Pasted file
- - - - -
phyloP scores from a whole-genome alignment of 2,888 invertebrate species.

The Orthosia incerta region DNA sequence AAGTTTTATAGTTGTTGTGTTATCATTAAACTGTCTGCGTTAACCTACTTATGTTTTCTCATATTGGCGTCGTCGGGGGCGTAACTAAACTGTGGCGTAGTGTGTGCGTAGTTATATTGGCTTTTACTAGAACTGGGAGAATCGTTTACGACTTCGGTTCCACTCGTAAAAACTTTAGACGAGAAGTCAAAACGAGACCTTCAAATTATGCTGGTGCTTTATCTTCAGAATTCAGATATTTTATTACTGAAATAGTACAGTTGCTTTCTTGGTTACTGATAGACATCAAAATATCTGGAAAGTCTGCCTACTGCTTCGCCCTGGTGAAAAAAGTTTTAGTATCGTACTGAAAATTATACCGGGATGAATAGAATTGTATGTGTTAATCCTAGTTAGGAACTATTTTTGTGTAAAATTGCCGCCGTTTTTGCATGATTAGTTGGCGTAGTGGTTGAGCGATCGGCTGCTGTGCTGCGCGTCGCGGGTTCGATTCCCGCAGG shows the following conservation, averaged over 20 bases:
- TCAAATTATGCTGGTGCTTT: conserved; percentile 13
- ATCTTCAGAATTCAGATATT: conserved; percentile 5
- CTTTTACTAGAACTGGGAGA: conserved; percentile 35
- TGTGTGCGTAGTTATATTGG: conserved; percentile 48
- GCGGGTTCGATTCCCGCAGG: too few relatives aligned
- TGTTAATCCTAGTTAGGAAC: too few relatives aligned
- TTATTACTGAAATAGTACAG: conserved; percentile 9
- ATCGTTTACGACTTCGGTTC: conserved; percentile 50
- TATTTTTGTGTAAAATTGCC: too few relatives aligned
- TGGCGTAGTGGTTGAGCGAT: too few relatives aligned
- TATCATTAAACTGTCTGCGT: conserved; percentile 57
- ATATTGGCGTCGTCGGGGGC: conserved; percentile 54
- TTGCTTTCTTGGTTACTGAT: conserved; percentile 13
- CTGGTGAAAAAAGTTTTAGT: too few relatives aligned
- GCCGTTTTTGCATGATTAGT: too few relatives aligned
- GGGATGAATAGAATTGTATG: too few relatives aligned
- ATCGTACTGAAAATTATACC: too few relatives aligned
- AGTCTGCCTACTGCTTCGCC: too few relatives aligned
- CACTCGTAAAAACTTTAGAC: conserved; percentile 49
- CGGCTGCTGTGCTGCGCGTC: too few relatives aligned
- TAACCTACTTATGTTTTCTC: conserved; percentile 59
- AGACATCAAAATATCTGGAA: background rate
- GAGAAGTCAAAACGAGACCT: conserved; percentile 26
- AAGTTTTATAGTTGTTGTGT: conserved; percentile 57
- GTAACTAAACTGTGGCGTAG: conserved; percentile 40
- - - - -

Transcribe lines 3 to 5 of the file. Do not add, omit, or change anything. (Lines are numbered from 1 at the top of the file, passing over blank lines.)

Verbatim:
- TCAAATTATGCTGGTGCTTT: conserved; percentile 13
- ATCTTCAGAATTCAGATATT: conserved; percentile 5
- CTTTTACTAGAACTGGGAGA: conserved; percentile 35